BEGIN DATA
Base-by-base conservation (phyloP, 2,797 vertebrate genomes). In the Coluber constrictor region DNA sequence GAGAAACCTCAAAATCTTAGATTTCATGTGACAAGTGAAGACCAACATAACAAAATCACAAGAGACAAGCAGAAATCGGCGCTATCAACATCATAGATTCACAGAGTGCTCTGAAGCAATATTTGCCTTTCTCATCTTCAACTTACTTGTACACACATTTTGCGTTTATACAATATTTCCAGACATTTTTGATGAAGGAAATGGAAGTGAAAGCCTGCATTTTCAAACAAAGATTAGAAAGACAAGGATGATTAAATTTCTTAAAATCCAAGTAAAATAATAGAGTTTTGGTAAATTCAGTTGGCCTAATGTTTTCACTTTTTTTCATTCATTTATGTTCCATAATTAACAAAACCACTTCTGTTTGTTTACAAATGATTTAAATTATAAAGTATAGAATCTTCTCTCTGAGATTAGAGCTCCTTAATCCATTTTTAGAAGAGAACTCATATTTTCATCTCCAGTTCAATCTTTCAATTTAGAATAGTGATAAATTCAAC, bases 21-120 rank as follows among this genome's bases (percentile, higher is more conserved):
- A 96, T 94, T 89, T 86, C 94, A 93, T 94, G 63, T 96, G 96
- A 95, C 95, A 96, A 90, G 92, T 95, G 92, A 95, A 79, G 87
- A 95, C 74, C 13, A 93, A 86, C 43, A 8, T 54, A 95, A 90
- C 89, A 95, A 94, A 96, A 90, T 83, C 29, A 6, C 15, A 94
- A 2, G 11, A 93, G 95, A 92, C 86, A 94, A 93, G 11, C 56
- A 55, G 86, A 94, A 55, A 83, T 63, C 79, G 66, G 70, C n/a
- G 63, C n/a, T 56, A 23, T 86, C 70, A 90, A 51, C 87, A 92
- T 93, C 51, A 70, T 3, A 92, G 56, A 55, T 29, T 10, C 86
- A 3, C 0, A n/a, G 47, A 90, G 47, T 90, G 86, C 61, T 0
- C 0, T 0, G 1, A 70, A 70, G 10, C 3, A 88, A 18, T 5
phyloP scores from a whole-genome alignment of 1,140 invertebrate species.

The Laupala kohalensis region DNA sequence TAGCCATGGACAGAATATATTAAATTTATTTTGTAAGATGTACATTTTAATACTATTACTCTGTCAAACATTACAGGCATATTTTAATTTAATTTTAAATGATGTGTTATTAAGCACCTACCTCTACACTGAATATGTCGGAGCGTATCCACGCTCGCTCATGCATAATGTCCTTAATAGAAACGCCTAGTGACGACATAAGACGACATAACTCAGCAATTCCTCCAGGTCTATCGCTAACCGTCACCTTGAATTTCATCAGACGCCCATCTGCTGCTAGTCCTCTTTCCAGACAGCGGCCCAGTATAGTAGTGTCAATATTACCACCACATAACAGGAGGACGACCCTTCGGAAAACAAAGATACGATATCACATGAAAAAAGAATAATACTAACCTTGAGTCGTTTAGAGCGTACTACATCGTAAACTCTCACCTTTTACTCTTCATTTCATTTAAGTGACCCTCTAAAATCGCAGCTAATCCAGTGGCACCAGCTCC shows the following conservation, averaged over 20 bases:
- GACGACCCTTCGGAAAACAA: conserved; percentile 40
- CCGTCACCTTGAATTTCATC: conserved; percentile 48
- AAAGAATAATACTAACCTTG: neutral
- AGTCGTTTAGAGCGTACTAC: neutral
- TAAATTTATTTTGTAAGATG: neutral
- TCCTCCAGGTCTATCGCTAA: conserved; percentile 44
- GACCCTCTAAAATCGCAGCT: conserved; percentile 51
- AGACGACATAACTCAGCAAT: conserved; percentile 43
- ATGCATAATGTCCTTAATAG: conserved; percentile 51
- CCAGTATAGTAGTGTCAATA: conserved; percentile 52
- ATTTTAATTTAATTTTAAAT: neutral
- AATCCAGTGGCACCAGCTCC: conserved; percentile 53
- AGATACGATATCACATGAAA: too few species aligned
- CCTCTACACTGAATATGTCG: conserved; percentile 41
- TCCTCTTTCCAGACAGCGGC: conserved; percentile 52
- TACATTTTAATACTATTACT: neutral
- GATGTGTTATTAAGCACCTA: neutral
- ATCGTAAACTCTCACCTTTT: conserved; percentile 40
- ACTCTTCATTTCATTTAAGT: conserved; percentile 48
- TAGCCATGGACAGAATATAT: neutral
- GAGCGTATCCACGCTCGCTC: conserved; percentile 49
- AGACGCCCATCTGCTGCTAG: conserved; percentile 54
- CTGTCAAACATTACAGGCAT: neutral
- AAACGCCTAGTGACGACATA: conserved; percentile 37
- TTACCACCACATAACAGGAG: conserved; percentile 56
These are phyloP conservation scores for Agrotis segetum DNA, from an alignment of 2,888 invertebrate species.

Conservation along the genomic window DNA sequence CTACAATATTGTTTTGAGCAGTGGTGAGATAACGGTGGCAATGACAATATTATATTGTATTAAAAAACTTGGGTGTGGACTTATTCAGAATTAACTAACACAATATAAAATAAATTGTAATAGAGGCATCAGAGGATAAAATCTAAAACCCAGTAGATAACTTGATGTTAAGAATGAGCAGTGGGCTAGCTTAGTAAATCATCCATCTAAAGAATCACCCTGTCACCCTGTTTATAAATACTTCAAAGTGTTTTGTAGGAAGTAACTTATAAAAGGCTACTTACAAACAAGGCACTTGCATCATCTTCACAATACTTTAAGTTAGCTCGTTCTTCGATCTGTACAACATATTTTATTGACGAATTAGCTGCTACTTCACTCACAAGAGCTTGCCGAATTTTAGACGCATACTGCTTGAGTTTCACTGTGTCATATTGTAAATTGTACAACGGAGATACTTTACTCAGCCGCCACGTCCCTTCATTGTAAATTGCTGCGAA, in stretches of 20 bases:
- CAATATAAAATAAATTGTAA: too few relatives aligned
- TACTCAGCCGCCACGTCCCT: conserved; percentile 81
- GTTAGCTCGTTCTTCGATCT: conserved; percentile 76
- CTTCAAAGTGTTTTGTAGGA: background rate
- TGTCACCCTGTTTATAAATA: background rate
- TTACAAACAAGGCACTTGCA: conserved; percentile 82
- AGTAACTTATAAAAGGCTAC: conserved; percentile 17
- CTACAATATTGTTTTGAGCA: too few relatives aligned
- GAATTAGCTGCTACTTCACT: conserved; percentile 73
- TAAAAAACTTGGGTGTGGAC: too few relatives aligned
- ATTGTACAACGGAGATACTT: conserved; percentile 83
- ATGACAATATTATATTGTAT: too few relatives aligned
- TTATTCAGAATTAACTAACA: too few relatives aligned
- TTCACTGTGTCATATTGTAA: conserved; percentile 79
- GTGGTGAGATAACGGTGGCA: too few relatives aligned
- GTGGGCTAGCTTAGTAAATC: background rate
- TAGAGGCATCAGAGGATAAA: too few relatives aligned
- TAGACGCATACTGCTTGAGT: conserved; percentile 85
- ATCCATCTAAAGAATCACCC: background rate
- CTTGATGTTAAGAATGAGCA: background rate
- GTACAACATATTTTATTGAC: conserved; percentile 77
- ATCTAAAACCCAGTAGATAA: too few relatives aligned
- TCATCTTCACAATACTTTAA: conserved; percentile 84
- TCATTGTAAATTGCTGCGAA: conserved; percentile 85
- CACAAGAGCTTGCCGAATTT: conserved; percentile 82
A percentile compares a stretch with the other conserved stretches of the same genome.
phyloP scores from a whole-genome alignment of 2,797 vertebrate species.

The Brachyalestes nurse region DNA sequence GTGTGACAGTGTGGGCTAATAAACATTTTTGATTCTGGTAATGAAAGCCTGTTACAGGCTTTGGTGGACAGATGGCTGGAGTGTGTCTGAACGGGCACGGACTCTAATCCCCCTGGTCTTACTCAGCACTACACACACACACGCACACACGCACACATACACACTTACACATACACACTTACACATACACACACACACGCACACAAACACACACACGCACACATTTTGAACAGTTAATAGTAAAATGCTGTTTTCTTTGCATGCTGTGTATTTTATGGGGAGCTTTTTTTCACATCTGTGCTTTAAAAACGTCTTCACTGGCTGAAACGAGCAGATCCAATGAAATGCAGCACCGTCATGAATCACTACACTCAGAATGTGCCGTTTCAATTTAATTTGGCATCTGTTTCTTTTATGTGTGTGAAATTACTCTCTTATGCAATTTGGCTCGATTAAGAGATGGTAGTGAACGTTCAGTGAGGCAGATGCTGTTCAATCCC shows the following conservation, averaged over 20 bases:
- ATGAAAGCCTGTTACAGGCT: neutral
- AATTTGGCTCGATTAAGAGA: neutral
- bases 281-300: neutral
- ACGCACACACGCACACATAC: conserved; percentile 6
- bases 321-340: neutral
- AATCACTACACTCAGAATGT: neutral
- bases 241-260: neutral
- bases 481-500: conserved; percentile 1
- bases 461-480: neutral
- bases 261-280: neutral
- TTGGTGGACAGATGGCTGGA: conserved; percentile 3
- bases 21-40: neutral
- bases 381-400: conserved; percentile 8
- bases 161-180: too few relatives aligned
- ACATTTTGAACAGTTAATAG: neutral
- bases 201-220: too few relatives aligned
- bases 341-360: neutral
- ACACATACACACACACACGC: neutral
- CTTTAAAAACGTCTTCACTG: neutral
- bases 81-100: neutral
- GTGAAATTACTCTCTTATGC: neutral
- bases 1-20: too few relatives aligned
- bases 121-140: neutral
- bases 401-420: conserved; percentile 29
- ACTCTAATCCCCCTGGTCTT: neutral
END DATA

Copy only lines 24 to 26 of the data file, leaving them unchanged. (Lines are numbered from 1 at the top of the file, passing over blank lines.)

- ATTTTAATTTAATTTTAAAT: neutral
- AATCCAGTGGCACCAGCTCC: conserved; percentile 53
- AGATACGATATCACATGAAA: too few species aligned